Although everyone was surprised by it, Giuliani was well positioned to grasp what had happened, and to keep a grip on his understanding as the years passed. Giuliani had spoken of the 1993 bombing of the World Trade Center in his first mayoral inaugural address, in a paean to Gotham spunk (“New Yorkers of the 1990s have the same ingenuity, sensitivity, talent, and courage that our ancestors had in building our great city”). The methods he had used to fight the mob turned out to be essential in cracking the Jersey City terror cell that planned the 1993 bombing, and other attacks. Andy McCarthy, lead prosecutor of Omar Abdel-Rahman, the Blind Sheik, says that the Justice Department used Giuliani’s “RICO paradigm,” not focusing on “foot soldiers” but “peeling back the case” to “big organizations in time and space.” Most important was Giuliani’s moral clarity. Siegel’s wonk coexists with a man of passion. Giuliani “saw this issue early on as very black and white,” says McCarthy. “Part of what people who don’t like Rudy don’t like about him is how headstrong he is.” In 1995 Giuliani ejected Yasser Arafat from a Lincoln Center concert honoring the 50th anniversary of the United Nations. “Maybe we should wake people up to the way this terrorist is being romanticized.” After 9/11 he returned $10 million from a Saudi prince who had suggested that our Palestinian policy had helped cause the attack. In his speeches Giuliani dates the run-up to 9/11 from the 1985 murder of wheelchair-bound Leon Klinghoffer by Palestinian hijackers.

Then there is the x of leadership, which is more than smarts or passion, or even both together. Woody Allen said 80 percent of success is showing up. One hundred percent of leadership is showing up, and doing the right thing — and doing it again, and again, and again. As the years pass, more and more of those kids in Union Square cannot imagine having been in Union Square themselves in the days and weeks after 9/11, and what a witless mob we all were then. The firemen and cops wrote their heroism in ash. Giuliani told the rest of us that we were brave, and thereby encouraged us to be so. The one mistake he made in the aftermath was dallying with the possibility that Albany might waive New York City’s two-term limit, thus allowing him to run again (the terrorists had struck on Primary Day for the 2001 election). George Washington would not have made that mistake, but he couldn’t have done the rest of it better.

As in 1993, there are problems. Do you have a few hours? Giuliani is down-the-line pro-abortion, including even partial-birth abortions. “I don’t see my position on that changing,” he said in 1999. He opposes a constitutional amendment banning gay marriage. “I don’t think it’s ripe for decision at this point,” he said in 2004. “I certainly wouldn’t support [a ban] at this time.” As mayor of New York he administered some of the nation’s toughest laws against gun ownership. His sabbatical from office-holding has allowed him to duck out of the white-hot immigration debate of the last year, but his long-term position has been refried Emma Lazarus. Siegel, his great booster, told National Review Online that Giuliani’s lax enforcement of immigration laws allowed “several of the [9/11] hijackers to operate comfortably in Brooklyn only a few blocks from my house.”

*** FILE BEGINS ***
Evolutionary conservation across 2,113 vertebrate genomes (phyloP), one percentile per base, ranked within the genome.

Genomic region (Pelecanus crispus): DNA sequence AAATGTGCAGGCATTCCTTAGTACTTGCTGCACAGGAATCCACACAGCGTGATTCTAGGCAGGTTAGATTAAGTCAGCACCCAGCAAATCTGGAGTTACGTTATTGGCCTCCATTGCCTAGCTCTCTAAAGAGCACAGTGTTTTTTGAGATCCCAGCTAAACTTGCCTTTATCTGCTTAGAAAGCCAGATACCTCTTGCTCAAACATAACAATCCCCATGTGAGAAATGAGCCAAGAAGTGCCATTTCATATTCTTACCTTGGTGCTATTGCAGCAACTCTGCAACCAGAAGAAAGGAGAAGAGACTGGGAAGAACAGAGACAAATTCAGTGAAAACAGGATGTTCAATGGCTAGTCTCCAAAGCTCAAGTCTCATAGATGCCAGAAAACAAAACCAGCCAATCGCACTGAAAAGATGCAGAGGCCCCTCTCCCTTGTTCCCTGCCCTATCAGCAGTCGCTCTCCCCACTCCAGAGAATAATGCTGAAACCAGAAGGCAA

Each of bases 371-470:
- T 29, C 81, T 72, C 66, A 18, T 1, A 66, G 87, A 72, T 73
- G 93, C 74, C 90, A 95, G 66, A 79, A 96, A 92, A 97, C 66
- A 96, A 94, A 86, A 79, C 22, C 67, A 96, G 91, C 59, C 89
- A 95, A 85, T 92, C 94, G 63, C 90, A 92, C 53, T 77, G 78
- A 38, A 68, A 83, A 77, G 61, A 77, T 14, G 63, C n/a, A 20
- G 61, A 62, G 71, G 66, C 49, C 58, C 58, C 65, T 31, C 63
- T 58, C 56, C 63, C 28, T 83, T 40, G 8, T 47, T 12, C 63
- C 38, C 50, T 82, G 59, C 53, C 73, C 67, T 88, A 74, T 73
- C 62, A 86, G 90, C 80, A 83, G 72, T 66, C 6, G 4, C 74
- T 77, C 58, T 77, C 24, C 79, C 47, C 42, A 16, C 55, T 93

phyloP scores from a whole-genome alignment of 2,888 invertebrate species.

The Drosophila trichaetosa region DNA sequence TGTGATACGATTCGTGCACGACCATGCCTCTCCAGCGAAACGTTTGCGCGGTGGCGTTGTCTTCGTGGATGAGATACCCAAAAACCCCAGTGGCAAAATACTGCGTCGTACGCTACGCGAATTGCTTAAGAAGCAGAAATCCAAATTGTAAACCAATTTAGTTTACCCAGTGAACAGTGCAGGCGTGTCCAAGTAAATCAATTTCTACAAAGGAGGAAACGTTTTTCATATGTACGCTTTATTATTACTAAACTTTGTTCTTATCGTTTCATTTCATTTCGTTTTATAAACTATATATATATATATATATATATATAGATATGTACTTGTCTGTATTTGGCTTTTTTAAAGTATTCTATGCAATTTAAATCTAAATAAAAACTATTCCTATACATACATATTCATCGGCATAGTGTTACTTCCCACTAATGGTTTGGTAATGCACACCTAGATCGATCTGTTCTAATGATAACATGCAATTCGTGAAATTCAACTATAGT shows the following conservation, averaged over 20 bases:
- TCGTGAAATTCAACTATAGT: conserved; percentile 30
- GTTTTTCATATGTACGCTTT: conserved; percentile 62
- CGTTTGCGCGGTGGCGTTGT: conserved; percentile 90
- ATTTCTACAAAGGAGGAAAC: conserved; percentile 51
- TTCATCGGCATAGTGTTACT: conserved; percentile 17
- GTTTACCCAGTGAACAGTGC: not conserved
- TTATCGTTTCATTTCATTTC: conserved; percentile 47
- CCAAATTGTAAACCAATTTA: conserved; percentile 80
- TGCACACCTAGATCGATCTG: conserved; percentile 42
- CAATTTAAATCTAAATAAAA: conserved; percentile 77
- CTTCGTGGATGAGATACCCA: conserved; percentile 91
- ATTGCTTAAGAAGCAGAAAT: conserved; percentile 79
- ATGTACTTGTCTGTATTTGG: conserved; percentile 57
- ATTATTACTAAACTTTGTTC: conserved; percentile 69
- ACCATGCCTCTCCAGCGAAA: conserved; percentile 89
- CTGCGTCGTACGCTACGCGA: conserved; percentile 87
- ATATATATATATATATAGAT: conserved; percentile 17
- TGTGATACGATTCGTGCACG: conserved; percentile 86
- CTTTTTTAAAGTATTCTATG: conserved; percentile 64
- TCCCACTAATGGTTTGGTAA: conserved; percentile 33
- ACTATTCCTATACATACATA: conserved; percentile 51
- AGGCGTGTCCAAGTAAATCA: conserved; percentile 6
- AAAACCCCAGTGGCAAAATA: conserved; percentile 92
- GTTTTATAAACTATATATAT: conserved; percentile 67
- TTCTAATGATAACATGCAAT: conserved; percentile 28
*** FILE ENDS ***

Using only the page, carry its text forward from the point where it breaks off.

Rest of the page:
Then there are the personal problems, which are sometimes also political. Giuliani’s first marriage ended with an annulment that was risible even by the standards of the Catholic Church in modern America (he realized, after 14 years, that he and his wife were second cousins). His second marriage exploded in an ugly divorce. The third time may be the charm: Judith Nathan seems to have humanized him a bit, as did a brush with prostate cancer, the killer of his father. He needs humanizing. His ferocious dedication is the obverse of rigidity and repression. Did he repress his memory of his father’s criminal past when he went through his FBI clearances?

His personality is all of a piece. His wife may retrofit some virtues on him, but no one else will. His political problems sit there like turds in a punch bowl. What can social conservatives make of them?

Giuliani left himself some wiggle room in his remarks on gay marriage (“at this point,” “at this time”), and a casuist could find it on partial-birth abortion (“I don’t see . . .”). More important, all of his radioactive positions, except on immigration, might be modified by the men and women he nominated as judges. On the eve of the mid-term elections, Giuliani hailed Chief Justice Roberts and Justice Alito as model judges, “principled individuals who can be trusted to defend the original intent of the Constitution rather than trying to legislate their own political beliefs from the bench.” He called their appointments “signs of promises kept.”

Social conservatives will be keen to know whom Giuliani will promise to appoint. They already know where he is coming from, and many of them seem to support him nonetheless. The idea that Giuliani’s strong poll numbers will blow away once people learn his whole record is probably a fantasy. He has been on the national stage for 13 years, and what people don’t know they can infer from his incorrigible New York-ness. Many social conservatives have already made a calculation about leadership. The Romans said that in war the laws are silent. Neither Christians nor humanists can believe that. But in war one wants a war leader, who may be otherwise unacceptable. Early in World War II England picked a washed-up journalist with a lot of sleazy friends.

Rudy Giuliani saved a city with a larger population than Arizona, Massachusetts, or Virginia, the states of John McCain, Mitt Romney, and George Allen. He helped city and country take a harder blow than Pearl Harbor. These are two serious public achievements, which are two more than anyone else in the 2008 race, Republican or Democrat, can show. Achievement is not an infallible guide to performance in office. Abraham Lincoln, wrote the New York diarist George Templeton Strong, was nominated in 1860 “because he cut a great many rails,” and he did fine. But achievement or the lack of it is all fate lets us see of our candidates in advance. You can choose a leader. Or you can choose someone else.